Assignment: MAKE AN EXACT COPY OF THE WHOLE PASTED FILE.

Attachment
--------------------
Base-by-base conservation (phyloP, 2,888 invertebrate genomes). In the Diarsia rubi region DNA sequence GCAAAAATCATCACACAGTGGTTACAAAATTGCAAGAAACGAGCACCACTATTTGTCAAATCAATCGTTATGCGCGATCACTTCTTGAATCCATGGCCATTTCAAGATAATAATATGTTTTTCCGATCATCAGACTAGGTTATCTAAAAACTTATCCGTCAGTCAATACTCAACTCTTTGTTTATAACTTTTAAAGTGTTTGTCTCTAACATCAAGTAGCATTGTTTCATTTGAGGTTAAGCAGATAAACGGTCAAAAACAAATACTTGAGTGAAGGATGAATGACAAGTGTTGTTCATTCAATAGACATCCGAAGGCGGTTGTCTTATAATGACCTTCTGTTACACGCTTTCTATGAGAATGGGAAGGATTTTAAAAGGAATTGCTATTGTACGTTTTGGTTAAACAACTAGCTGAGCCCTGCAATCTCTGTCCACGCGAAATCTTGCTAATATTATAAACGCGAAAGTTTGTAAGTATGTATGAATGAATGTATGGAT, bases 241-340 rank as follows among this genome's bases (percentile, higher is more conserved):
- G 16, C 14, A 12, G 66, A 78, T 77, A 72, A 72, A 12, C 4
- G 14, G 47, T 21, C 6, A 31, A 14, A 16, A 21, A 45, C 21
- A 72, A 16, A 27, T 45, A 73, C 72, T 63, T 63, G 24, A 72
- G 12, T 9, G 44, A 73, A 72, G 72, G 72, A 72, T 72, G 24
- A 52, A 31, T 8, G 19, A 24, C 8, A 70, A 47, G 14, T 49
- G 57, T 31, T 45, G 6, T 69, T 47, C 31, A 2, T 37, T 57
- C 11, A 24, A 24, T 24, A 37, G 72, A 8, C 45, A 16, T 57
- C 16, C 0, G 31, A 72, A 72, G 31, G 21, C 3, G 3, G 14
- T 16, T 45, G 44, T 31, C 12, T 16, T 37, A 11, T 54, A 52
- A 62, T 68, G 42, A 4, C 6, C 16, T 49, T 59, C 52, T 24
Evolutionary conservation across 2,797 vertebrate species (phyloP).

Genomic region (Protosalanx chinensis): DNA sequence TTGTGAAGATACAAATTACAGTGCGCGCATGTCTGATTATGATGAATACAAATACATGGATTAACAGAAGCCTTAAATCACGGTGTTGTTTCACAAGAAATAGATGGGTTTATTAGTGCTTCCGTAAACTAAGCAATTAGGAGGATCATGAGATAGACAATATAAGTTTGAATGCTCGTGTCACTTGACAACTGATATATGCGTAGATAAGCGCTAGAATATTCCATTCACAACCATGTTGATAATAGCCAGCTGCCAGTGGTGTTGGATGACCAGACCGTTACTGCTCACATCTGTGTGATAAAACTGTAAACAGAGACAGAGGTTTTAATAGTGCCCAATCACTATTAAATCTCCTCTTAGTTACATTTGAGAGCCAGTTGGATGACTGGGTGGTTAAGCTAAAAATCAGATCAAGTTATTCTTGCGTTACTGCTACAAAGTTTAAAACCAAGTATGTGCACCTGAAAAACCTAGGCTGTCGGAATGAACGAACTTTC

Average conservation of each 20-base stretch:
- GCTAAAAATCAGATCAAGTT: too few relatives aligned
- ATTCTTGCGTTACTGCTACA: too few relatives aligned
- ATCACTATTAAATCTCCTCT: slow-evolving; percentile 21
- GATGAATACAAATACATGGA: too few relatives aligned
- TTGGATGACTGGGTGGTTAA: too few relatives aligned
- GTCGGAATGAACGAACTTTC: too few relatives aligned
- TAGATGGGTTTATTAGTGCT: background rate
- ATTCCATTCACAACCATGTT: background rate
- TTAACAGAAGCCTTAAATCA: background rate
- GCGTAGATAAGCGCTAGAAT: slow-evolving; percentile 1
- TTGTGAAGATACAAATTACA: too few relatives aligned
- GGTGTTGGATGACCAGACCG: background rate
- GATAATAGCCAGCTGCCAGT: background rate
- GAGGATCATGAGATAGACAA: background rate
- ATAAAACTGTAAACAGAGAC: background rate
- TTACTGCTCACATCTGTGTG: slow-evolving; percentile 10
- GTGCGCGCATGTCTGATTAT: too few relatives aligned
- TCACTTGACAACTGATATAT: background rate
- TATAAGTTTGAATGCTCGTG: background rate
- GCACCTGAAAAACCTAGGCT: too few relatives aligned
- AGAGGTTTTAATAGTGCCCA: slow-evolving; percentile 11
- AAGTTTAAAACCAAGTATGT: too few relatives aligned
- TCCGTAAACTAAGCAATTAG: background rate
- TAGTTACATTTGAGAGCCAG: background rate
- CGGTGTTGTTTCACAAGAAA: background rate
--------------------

Base-by-base conservation (phyloP, 2,888 invertebrate genomes). In the Diarsia rubi region DNA sequence GCAAAAATCATCACACAGTGGTTACAAAATTGCAAGAAACGAGCACCACTATTTGTCAAATCAATCGTTATGCGCGATCACTTCTTGAATCCATGGCCATTTCAAGATAATAATATGTTTTTCCGATCATCAGACTAGGTTATCTAAAAACTTATCCGTCAGTCAATACTCAACTCTTTGTTTATAACTTTTAAAGTGTTTGTCTCTAACATCAAGTAGCATTGTTTCATTTGAGGTTAAGCAGATAAACGGTCAAAAACAAATACTTGAGTGAAGGATGAATGACAAGTGTTGTTCATTCAATAGACATCCGAAGGCGGTTGTCTTATAATGACCTTCTGTTACACGCTTTCTATGAGAATGGGAAGGATTTTAAAAGGAATTGCTATTGTACGTTTTGGTTAAACAACTAGCTGAGCCCTGCAATCTCTGTCCACGCGAAATCTTGCTAATATTATAAACGCGAAAGTTTGTAAGTATGTATGAATGAATGTATGGAT, bases 241-340 rank as follows among this genome's bases (percentile, higher is more conserved):
- G 16, C 14, A 12, G 66, A 78, T 77, A 72, A 72, A 12, C 4
- G 14, G 47, T 21, C 6, A 31, A 14, A 16, A 21, A 45, C 21
- A 72, A 16, A 27, T 45, A 73, C 72, T 63, T 63, G 24, A 72
- G 12, T 9, G 44, A 73, A 72, G 72, G 72, A 72, T 72, G 24
- A 52, A 31, T 8, G 19, A 24, C 8, A 70, A 47, G 14, T 49
- G 57, T 31, T 45, G 6, T 69, T 47, C 31, A 2, T 37, T 57
- C 11, A 24, A 24, T 24, A 37, G 72, A 8, C 45, A 16, T 57
- C 16, C 0, G 31, A 72, A 72, G 31, G 21, C 3, G 3, G 14
- T 16, T 45, G 44, T 31, C 12, T 16, T 37, A 11, T 54, A 52
- A 62, T 68, G 42, A 4, C 6, C 16, T 49, T 59, C 52, T 24
Evolutionary conservation across 2,797 vertebrate species (phyloP).

Genomic region (Protosalanx chinensis): DNA sequence TTGTGAAGATACAAATTACAGTGCGCGCATGTCTGATTATGATGAATACAAATACATGGATTAACAGAAGCCTTAAATCACGGTGTTGTTTCACAAGAAATAGATGGGTTTATTAGTGCTTCCGTAAACTAAGCAATTAGGAGGATCATGAGATAGACAATATAAGTTTGAATGCTCGTGTCACTTGACAACTGATATATGCGTAGATAAGCGCTAGAATATTCCATTCACAACCATGTTGATAATAGCCAGCTGCCAGTGGTGTTGGATGACCAGACCGTTACTGCTCACATCTGTGTGATAAAACTGTAAACAGAGACAGAGGTTTTAATAGTGCCCAATCACTATTAAATCTCCTCTTAGTTACATTTGAGAGCCAGTTGGATGACTGGGTGGTTAAGCTAAAAATCAGATCAAGTTATTCTTGCGTTACTGCTACAAAGTTTAAAACCAAGTATGTGCACCTGAAAAACCTAGGCTGTCGGAATGAACGAACTTTC

Average conservation of each 20-base stretch:
- GCTAAAAATCAGATCAAGTT: too few relatives aligned
- ATTCTTGCGTTACTGCTACA: too few relatives aligned
- ATCACTATTAAATCTCCTCT: slow-evolving; percentile 21
- GATGAATACAAATACATGGA: too few relatives aligned
- TTGGATGACTGGGTGGTTAA: too few relatives aligned
- GTCGGAATGAACGAACTTTC: too few relatives aligned
- TAGATGGGTTTATTAGTGCT: background rate
- ATTCCATTCACAACCATGTT: background rate
- TTAACAGAAGCCTTAAATCA: background rate
- GCGTAGATAAGCGCTAGAAT: slow-evolving; percentile 1
- TTGTGAAGATACAAATTACA: too few relatives aligned
- GGTGTTGGATGACCAGACCG: background rate
- GATAATAGCCAGCTGCCAGT: background rate
- GAGGATCATGAGATAGACAA: background rate
- ATAAAACTGTAAACAGAGAC: background rate
- TTACTGCTCACATCTGTGTG: slow-evolving; percentile 10
- GTGCGCGCATGTCTGATTAT: too few relatives aligned
- TCACTTGACAACTGATATAT: background rate
- TATAAGTTTGAATGCTCGTG: background rate
- GCACCTGAAAAACCTAGGCT: too few relatives aligned
- AGAGGTTTTAATAGTGCCCA: slow-evolving; percentile 11
- AAGTTTAAAACCAAGTATGT: too few relatives aligned
- TCCGTAAACTAAGCAATTAG: background rate
- TAGTTACATTTGAGAGCCAG: background rate
- CGGTGTTGTTTCACAAGAAA: background rate